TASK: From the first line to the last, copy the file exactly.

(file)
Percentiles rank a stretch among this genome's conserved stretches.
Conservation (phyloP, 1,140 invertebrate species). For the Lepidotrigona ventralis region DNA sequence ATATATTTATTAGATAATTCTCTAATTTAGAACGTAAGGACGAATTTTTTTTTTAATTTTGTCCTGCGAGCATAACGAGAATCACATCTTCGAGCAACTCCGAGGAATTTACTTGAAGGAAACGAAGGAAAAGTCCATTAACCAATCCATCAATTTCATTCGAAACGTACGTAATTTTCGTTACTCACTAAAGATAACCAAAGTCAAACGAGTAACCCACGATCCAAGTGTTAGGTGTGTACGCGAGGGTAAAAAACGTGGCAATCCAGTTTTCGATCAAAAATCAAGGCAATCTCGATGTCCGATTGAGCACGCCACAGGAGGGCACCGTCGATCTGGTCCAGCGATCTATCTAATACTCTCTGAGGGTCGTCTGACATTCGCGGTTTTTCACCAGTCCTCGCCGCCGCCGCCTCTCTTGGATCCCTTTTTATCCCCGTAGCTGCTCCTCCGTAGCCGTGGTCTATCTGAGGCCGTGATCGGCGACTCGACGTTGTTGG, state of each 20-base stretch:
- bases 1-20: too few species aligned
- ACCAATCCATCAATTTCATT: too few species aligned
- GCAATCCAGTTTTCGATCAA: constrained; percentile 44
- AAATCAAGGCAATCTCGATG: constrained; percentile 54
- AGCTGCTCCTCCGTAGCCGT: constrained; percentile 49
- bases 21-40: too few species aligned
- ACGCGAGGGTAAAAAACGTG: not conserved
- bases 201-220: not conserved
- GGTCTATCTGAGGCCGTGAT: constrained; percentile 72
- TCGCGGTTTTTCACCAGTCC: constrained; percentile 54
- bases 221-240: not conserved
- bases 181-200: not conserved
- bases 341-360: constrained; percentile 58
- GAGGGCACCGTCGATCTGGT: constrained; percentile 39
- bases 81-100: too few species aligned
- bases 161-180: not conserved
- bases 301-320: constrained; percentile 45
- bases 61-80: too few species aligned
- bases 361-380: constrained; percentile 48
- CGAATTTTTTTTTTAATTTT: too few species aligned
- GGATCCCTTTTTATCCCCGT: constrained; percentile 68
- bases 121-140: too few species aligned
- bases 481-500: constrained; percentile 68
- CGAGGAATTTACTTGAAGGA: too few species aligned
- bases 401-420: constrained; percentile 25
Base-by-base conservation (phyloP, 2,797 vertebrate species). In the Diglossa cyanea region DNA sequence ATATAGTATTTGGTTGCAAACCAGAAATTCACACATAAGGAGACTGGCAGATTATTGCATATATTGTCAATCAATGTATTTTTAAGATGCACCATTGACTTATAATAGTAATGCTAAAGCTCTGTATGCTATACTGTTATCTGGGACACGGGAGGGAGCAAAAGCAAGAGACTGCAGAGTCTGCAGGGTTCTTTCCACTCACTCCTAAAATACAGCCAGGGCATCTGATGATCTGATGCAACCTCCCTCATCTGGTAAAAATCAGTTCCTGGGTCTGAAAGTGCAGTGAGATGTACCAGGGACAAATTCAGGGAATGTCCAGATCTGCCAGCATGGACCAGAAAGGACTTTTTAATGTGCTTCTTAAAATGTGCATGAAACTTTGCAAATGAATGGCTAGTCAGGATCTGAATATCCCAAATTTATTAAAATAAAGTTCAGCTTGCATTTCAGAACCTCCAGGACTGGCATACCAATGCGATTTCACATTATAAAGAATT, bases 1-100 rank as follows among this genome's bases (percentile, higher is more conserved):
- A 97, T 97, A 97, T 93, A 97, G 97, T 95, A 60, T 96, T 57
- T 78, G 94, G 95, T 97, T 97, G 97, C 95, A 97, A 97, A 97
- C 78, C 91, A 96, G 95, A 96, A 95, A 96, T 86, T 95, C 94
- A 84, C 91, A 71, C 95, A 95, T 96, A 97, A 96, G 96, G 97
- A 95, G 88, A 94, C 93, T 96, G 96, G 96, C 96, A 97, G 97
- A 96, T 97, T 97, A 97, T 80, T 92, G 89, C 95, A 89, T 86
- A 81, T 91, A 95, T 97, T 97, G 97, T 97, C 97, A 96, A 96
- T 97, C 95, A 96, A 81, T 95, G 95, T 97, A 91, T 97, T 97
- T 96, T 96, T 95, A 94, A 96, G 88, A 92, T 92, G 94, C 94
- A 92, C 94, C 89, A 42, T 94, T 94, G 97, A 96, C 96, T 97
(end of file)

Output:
Percentiles rank a stretch among this genome's conserved stretches.
Conservation (phyloP, 1,140 invertebrate species). For the Lepidotrigona ventralis region DNA sequence ATATATTTATTAGATAATTCTCTAATTTAGAACGTAAGGACGAATTTTTTTTTTAATTTTGTCCTGCGAGCATAACGAGAATCACATCTTCGAGCAACTCCGAGGAATTTACTTGAAGGAAACGAAGGAAAAGTCCATTAACCAATCCATCAATTTCATTCGAAACGTACGTAATTTTCGTTACTCACTAAAGATAACCAAAGTCAAACGAGTAACCCACGATCCAAGTGTTAGGTGTGTACGCGAGGGTAAAAAACGTGGCAATCCAGTTTTCGATCAAAAATCAAGGCAATCTCGATGTCCGATTGAGCACGCCACAGGAGGGCACCGTCGATCTGGTCCAGCGATCTATCTAATACTCTCTGAGGGTCGTCTGACATTCGCGGTTTTTCACCAGTCCTCGCCGCCGCCGCCTCTCTTGGATCCCTTTTTATCCCCGTAGCTGCTCCTCCGTAGCCGTGGTCTATCTGAGGCCGTGATCGGCGACTCGACGTTGTTGG, state of each 20-base stretch:
- bases 1-20: too few species aligned
- ACCAATCCATCAATTTCATT: too few species aligned
- GCAATCCAGTTTTCGATCAA: constrained; percentile 44
- AAATCAAGGCAATCTCGATG: constrained; percentile 54
- AGCTGCTCCTCCGTAGCCGT: constrained; percentile 49
- bases 21-40: too few species aligned
- ACGCGAGGGTAAAAAACGTG: not conserved
- bases 201-220: not conserved
- GGTCTATCTGAGGCCGTGAT: constrained; percentile 72
- TCGCGGTTTTTCACCAGTCC: constrained; percentile 54
- bases 221-240: not conserved
- bases 181-200: not conserved
- bases 341-360: constrained; percentile 58
- GAGGGCACCGTCGATCTGGT: constrained; percentile 39
- bases 81-100: too few species aligned
- bases 161-180: not conserved
- bases 301-320: constrained; percentile 45
- bases 61-80: too few species aligned
- bases 361-380: constrained; percentile 48
- CGAATTTTTTTTTTAATTTT: too few species aligned
- GGATCCCTTTTTATCCCCGT: constrained; percentile 68
- bases 121-140: too few species aligned
- bases 481-500: constrained; percentile 68
- CGAGGAATTTACTTGAAGGA: too few species aligned
- bases 401-420: constrained; percentile 25
Base-by-base conservation (phyloP, 2,797 vertebrate species). In the Diglossa cyanea region DNA sequence ATATAGTATTTGGTTGCAAACCAGAAATTCACACATAAGGAGACTGGCAGATTATTGCATATATTGTCAATCAATGTATTTTTAAGATGCACCATTGACTTATAATAGTAATGCTAAAGCTCTGTATGCTATACTGTTATCTGGGACACGGGAGGGAGCAAAAGCAAGAGACTGCAGAGTCTGCAGGGTTCTTTCCACTCACTCCTAAAATACAGCCAGGGCATCTGATGATCTGATGCAACCTCCCTCATCTGGTAAAAATCAGTTCCTGGGTCTGAAAGTGCAGTGAGATGTACCAGGGACAAATTCAGGGAATGTCCAGATCTGCCAGCATGGACCAGAAAGGACTTTTTAATGTGCTTCTTAAAATGTGCATGAAACTTTGCAAATGAATGGCTAGTCAGGATCTGAATATCCCAAATTTATTAAAATAAAGTTCAGCTTGCATTTCAGAACCTCCAGGACTGGCATACCAATGCGATTTCACATTATAAAGAATT, bases 1-100 rank as follows among this genome's bases (percentile, higher is more conserved):
- A 97, T 97, A 97, T 93, A 97, G 97, T 95, A 60, T 96, T 57
- T 78, G 94, G 95, T 97, T 97, G 97, C 95, A 97, A 97, A 97
- C 78, C 91, A 96, G 95, A 96, A 95, A 96, T 86, T 95, C 94
- A 84, C 91, A 71, C 95, A 95, T 96, A 97, A 96, G 96, G 97
- A 95, G 88, A 94, C 93, T 96, G 96, G 96, C 96, A 97, G 97
- A 96, T 97, T 97, A 97, T 80, T 92, G 89, C 95, A 89, T 86
- A 81, T 91, A 95, T 97, T 97, G 97, T 97, C 97, A 96, A 96
- T 97, C 95, A 96, A 81, T 95, G 95, T 97, A 91, T 97, T 97
- T 96, T 96, T 95, A 94, A 96, G 88, A 92, T 92, G 94, C 94
- A 92, C 94, C 89, A 42, T 94, T 94, G 97, A 96, C 96, T 97